By Anne Cantelo, founder and MD of Onyx
My bank manager told me a story that has stuck with me. He was going to see a company a few years ago that was struggling. They supplied hardware to the construction industry and due to the downturn, at the time, there was no construction happening within ten miles of the company. However 20 miles away there was a big project starting and my bank manager pointed this out to the owner. The owner looked quite horrified; “That’s over the border in Wales!” The company didn’t pursue the opportunity and the business shortly afterwards went bankrupt. It is a powerful lesson for all businesses.
As the owner of a small business it is very easy to think very parochially but that severely limits your options and means that you will always be the victim of the economy you have confined yourself to, whether that’s your immediate locality, a region, the UK or even Europe. Businesses love the value and passion of working with a small PR agency, but most of the larger clients need global representation. Therefore, agencies need to establish an international presence as there is great value in reaching out beyond your borders for customers.
International trade can sound really daunting to a small business. It is challenging enough to establish your business in one country without all the added administrative burdens of selling your goods or services overseas. What have we learned?
1. Do your research. You need to understand the market you’re entering. What’s the potential? Who are the competitors? What is the best route to reaching customers? Will you need a local agent or can you sell online?
2. Work out the business case. What can you gain, what will it cost?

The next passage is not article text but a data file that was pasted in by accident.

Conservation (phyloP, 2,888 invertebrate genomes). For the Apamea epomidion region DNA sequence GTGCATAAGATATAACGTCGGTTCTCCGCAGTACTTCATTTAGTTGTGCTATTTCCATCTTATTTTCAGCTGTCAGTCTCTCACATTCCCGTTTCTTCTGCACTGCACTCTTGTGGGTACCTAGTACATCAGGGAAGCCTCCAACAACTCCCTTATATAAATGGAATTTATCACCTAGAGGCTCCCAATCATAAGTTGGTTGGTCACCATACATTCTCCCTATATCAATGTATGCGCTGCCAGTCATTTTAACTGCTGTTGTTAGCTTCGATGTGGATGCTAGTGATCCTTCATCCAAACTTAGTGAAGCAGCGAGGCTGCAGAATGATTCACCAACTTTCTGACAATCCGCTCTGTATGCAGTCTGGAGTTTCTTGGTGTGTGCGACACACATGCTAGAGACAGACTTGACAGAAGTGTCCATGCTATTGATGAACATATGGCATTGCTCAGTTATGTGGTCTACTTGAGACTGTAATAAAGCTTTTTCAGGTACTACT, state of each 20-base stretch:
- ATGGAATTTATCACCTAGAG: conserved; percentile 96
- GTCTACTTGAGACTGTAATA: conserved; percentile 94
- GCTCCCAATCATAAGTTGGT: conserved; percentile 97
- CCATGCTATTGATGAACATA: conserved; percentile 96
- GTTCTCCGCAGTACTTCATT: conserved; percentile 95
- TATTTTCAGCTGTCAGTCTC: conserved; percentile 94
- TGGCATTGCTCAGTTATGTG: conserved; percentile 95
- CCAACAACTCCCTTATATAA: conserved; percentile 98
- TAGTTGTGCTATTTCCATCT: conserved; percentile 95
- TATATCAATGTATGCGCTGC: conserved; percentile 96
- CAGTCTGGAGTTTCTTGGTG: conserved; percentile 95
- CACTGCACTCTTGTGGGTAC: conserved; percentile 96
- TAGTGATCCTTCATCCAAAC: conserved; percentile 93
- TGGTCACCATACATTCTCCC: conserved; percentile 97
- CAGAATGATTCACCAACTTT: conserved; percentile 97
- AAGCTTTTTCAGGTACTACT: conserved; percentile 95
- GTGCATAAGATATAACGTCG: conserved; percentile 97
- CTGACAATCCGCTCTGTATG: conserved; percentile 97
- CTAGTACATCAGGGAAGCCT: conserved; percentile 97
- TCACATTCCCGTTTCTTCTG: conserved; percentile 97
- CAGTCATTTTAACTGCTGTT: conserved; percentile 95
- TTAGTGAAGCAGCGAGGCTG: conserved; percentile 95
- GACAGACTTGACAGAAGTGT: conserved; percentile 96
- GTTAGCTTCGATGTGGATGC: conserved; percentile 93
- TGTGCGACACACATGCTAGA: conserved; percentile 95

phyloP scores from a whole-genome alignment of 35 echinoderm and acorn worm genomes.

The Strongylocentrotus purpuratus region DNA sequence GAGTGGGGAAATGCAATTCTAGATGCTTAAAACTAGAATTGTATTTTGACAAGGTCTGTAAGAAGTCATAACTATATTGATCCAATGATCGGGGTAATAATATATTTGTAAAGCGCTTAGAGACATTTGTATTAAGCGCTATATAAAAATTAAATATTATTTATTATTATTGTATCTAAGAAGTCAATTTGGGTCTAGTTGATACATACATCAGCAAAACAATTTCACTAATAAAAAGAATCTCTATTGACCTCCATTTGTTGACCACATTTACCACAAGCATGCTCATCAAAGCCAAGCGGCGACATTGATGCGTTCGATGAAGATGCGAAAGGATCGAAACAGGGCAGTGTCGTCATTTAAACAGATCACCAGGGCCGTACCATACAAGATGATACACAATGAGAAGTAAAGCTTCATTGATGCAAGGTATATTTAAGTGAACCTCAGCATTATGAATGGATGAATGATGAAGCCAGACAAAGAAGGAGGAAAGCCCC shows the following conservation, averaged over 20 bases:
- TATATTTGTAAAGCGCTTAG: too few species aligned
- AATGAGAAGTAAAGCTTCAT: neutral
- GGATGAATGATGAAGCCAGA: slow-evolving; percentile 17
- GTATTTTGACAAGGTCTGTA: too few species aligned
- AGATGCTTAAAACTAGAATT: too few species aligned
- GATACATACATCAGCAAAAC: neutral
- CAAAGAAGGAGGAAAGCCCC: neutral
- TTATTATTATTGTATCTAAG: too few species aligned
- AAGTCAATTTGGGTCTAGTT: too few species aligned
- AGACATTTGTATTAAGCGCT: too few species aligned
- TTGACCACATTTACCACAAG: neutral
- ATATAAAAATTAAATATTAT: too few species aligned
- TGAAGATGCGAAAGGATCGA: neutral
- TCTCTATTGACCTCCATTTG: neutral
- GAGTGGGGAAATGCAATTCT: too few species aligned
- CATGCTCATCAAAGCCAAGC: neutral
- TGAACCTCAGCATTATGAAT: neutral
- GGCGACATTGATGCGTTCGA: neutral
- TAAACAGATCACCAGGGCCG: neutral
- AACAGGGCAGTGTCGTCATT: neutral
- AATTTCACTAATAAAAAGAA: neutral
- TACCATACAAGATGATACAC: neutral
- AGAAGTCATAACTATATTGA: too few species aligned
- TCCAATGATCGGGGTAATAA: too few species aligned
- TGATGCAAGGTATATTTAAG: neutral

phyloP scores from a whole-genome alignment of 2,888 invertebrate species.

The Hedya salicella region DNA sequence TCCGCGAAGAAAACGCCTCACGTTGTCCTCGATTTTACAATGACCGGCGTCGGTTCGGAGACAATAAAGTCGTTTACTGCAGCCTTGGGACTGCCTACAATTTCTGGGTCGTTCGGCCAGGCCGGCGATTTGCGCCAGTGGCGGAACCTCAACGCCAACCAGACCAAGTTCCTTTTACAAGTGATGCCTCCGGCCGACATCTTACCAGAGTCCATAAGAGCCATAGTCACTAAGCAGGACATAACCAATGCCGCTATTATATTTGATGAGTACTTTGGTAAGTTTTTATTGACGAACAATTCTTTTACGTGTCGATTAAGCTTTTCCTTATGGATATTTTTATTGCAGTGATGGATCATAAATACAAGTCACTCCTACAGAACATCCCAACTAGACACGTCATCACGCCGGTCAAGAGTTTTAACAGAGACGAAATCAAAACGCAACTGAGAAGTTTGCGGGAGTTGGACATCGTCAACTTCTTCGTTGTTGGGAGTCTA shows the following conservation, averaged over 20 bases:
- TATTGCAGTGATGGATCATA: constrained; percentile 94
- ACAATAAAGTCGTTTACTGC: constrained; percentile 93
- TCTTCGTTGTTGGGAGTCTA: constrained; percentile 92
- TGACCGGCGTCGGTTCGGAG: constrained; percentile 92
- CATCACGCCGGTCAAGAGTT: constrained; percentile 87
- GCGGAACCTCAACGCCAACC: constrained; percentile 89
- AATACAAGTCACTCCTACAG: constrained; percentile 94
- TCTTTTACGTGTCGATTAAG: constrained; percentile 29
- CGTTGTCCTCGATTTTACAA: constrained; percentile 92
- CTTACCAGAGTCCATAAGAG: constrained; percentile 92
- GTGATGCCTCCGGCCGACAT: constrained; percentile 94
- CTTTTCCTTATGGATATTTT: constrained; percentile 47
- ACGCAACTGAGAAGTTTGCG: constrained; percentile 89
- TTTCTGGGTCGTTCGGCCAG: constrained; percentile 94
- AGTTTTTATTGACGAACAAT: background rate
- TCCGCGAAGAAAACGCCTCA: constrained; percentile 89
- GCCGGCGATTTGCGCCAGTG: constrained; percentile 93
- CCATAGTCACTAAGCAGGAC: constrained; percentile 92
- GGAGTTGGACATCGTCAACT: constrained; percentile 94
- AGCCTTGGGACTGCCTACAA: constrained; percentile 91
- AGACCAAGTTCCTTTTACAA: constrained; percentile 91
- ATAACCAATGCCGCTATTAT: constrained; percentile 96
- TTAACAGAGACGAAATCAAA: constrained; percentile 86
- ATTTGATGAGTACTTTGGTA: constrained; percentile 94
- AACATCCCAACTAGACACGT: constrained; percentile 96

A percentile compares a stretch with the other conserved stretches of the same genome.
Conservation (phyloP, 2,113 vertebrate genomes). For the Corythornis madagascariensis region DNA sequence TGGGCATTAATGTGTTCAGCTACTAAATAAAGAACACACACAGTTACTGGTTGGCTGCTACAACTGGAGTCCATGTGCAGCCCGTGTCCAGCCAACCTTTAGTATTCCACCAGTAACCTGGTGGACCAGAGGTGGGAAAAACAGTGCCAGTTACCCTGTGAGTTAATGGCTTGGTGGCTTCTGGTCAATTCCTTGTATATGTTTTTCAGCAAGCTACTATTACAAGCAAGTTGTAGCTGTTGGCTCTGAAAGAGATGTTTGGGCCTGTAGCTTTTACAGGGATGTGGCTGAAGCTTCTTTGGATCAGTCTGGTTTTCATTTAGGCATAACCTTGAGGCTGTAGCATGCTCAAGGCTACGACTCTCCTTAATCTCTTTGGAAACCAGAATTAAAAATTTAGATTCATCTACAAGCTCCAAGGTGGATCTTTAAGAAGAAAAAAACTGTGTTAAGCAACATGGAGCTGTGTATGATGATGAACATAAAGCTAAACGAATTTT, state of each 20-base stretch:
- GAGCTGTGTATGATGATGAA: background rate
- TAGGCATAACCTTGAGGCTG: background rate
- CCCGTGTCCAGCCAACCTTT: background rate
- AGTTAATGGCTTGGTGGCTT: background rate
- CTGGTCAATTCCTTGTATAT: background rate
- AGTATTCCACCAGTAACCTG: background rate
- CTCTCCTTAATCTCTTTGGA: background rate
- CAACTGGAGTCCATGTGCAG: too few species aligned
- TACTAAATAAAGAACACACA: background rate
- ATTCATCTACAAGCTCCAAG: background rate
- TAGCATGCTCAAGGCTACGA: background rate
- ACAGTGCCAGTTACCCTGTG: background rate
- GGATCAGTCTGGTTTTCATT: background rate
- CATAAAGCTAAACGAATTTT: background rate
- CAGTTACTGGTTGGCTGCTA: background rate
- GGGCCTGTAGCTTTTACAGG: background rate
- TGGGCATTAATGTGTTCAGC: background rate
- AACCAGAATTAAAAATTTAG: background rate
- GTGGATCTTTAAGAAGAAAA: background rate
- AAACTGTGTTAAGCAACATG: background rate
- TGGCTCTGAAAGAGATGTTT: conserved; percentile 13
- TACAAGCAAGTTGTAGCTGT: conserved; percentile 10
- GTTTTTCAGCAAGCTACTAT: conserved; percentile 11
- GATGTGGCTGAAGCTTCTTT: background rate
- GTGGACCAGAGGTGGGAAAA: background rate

3. Use your networks and tools such as LinkedIn to engage with the right people.
4. Choose a market where there is a strategic or opportunistic reason for being there. In our case our first partner is in Dallas because we have clients who need US PR.
5. Use the services that exist, such as UKTI. They have huge local knowledge and prestigious representation in the markets (the embassies and consuls). They run trade missions that can give you a very good idea of the challenges and opportunities in different markets (and if you’re a small business you’ll feel a lot less lonely). They can also help ensure you meet any legal requirements (or at least make sure you’re aware of them).
6. Use local people to support you. Cultural differences will impact on whether you're successful or not and that can’t all be picked up through research. We’ve all laughed at foreign labels that have been poorly translated but the issues go well beyond that.
7. Get the pricing right. The price that works in the UK market may be uncompetitive, or too cheap for your positioning, in a different market.
8. Don’t underestimate the potential challenges of getting paid. Talk to your bank about it, do your credit checks and consider one of the many banking services that take away the risk. If you can’t get the assurance you need, walk away from the deal.
Many businesses start exporting because they receive an order from an overseas market. If that is the case you still need to do your research and follow the rest of this advice to ensure it is a success.